December 15, 2023
DHAKA – Bangladesh and the Maldives are the two countries in the Asia-Pacific region where the rating outlook is negative, said Fitch Ratings in the Asia-Pacific Sovereigns Outlook 2024.
It said the rating outlook distribution is slightly tilted for the APAC sovereign portfolio, with two negatives for Bangladesh and the Maldives, but most outlooks are stable.
In September, the US ratings agency assigned Bangladesh’s BB- rating but said the outlook was now negative rather than stable.
According to the report, the APAC region should remain resilient in 2024 to challenges from slowing global growth, high interest rates, and lingering property-sector issues in China.
“A gradual upturn in the global tech cycle and relatively robust domestic demand should support stronger GDP growth for APAC sovereigns compared with peers in other regions.”
External financing pressures should continue for some frontier markets, while uncertainty remains regarding the nature and timeline for Sri Lanka’s foreign-currency debt restructuring, it said.
According to Fitch, fiscal outlooks will vary, but high borrowing costs and mostly modest fiscal deficit reductions will cause debt ratios to rise in 2024 in about half of the APAC sovereigns despite solid growth rates.
“Many sovereigns in the region have lost fiscal headroom in recent years, making them more vulnerable to new external shocks.”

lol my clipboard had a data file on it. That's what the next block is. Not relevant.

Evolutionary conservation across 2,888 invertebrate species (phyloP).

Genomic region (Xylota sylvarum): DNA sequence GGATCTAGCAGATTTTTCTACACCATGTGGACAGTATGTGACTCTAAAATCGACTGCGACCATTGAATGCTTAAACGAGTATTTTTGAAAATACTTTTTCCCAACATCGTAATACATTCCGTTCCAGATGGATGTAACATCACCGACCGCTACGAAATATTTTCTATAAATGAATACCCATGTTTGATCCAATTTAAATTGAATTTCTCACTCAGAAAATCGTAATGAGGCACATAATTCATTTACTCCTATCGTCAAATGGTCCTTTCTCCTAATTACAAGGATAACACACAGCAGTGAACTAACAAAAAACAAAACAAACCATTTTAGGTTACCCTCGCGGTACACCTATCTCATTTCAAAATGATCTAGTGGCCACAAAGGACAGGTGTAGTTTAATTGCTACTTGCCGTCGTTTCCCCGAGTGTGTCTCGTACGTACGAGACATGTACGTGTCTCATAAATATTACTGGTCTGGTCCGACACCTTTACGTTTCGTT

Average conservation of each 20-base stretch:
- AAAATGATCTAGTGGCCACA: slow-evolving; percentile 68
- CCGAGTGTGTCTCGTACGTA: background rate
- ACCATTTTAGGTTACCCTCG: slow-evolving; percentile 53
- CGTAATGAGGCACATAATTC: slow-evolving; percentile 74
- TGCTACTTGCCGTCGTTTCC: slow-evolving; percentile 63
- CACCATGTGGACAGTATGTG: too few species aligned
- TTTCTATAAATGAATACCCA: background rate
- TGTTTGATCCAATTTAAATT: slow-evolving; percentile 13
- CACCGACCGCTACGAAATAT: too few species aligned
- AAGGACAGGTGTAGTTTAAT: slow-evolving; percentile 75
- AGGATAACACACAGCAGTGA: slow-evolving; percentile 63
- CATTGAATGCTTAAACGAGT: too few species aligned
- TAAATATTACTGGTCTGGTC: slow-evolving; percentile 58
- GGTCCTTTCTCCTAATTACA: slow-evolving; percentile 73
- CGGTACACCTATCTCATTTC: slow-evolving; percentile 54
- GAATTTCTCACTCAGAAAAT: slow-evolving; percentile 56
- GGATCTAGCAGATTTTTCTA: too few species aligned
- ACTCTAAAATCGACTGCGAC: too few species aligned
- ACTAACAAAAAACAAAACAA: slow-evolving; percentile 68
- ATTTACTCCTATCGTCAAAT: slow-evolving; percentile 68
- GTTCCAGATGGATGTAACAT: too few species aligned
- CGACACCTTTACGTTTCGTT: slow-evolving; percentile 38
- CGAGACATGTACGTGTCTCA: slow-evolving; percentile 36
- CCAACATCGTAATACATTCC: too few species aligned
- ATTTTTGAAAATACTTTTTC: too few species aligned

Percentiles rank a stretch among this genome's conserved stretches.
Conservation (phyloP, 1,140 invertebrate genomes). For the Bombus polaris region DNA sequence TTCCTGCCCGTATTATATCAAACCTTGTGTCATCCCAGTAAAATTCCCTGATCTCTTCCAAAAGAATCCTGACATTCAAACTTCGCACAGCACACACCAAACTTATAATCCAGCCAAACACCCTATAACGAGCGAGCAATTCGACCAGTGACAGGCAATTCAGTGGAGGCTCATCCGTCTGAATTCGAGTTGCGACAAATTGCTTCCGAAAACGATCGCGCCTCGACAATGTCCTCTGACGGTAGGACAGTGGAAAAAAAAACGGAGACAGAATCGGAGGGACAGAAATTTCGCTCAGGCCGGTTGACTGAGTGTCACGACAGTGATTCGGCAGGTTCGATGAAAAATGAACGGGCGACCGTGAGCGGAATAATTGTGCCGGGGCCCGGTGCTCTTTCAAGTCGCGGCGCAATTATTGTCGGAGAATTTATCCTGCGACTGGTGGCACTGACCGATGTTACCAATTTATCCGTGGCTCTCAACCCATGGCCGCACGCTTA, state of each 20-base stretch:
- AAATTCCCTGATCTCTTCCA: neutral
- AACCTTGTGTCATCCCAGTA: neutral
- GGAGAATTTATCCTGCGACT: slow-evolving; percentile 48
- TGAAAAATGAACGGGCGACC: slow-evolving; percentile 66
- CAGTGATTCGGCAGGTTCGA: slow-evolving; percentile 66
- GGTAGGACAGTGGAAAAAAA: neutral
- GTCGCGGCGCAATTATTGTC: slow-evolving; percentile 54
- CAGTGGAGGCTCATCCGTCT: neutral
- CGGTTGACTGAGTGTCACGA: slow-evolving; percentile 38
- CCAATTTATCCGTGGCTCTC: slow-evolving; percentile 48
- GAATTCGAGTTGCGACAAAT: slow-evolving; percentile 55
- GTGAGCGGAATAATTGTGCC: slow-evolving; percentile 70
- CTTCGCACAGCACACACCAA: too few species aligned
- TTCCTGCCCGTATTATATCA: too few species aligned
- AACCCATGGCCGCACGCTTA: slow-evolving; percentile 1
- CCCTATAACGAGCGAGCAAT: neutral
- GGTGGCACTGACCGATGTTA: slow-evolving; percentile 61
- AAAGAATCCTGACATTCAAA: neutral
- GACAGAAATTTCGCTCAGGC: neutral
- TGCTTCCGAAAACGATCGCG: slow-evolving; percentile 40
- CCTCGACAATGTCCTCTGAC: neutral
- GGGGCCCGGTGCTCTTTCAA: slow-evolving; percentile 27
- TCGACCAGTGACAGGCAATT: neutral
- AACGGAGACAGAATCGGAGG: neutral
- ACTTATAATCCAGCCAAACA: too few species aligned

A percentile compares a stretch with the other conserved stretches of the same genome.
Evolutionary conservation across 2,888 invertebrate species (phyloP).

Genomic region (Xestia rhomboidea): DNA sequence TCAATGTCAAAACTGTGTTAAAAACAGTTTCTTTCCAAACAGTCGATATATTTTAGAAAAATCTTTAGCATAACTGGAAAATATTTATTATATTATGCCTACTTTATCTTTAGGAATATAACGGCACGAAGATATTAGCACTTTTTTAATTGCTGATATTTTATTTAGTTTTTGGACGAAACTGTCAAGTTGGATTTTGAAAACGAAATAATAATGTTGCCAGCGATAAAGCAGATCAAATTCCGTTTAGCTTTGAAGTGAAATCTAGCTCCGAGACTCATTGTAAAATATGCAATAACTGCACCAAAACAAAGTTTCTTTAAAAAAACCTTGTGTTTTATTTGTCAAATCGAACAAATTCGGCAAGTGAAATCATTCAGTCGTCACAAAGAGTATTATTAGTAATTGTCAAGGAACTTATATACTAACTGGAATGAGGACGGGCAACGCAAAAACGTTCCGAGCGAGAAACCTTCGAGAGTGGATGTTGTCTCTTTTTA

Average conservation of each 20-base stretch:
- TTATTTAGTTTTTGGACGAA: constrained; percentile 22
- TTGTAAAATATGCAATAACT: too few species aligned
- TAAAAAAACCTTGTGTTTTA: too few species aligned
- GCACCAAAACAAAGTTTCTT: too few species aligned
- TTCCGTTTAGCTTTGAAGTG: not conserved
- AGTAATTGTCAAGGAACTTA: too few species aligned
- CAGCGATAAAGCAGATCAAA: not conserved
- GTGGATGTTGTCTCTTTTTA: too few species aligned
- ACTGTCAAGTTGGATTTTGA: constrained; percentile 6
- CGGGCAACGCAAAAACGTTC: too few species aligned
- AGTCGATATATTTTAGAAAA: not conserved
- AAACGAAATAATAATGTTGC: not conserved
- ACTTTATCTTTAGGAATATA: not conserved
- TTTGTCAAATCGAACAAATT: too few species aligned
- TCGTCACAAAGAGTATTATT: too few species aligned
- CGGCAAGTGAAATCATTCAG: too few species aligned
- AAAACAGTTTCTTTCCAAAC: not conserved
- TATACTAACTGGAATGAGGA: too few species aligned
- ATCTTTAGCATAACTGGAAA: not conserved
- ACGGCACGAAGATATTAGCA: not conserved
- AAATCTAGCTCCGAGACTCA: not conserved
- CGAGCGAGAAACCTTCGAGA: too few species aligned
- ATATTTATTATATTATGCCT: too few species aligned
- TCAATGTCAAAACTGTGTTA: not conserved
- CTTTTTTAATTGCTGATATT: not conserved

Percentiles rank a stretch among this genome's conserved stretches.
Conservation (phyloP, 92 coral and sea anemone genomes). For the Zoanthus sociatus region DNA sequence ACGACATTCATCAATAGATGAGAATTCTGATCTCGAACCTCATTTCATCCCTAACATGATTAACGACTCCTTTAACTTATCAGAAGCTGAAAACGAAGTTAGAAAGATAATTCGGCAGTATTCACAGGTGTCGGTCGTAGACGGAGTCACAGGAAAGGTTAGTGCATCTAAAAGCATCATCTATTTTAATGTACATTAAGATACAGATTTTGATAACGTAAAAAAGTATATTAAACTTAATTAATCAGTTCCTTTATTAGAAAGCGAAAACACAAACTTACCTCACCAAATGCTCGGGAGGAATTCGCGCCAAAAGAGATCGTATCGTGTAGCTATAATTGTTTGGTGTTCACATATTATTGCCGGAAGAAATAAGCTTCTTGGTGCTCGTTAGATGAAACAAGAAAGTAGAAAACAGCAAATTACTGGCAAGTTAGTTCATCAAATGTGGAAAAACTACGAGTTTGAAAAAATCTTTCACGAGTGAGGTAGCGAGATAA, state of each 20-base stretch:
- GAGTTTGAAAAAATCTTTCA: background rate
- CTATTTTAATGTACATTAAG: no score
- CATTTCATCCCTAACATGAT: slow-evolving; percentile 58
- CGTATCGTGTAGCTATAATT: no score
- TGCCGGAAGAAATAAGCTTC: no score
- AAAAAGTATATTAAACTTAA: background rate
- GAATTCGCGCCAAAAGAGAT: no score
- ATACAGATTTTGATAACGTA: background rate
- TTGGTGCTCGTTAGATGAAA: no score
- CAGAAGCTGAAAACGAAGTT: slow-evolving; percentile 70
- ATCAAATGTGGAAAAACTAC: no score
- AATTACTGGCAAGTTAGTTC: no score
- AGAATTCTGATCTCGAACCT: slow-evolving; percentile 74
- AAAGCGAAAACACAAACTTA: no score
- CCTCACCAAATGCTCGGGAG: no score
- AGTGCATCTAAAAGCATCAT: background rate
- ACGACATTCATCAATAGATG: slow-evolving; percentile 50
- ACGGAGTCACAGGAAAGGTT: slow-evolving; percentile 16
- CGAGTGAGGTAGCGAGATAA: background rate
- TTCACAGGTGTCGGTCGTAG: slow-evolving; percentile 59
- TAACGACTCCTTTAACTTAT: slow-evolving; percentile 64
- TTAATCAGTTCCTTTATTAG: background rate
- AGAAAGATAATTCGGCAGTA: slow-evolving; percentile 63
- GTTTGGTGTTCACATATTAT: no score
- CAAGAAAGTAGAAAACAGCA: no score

The ratings agency forecasts a rise in the government debt-to-GDP ratio during 2023-2025 for 40 percent of APAC sovereigns, and that government debt to GDP will be higher in 2025 than in 2019 for around 80 percent of the sovereigns.
Elections are scheduled in almost half of the rated APAC sovereigns portfolio, which may lead to slower reform momentum and some policy uncertainty, although Fitch generally does not anticipate major economic policy shifts.
“Geopolitics will likely continue to play an important role in APAC in 2024, such as for Korea and Taiwan. Sino-US tensions eased recently amid high-level meetings, but we expect relations to remain challenging.”
“Shifts in global manufacturing supply chains are becoming more apparent and may benefit some APAC sovereign credit profiles, but we believe changes will be gradual.”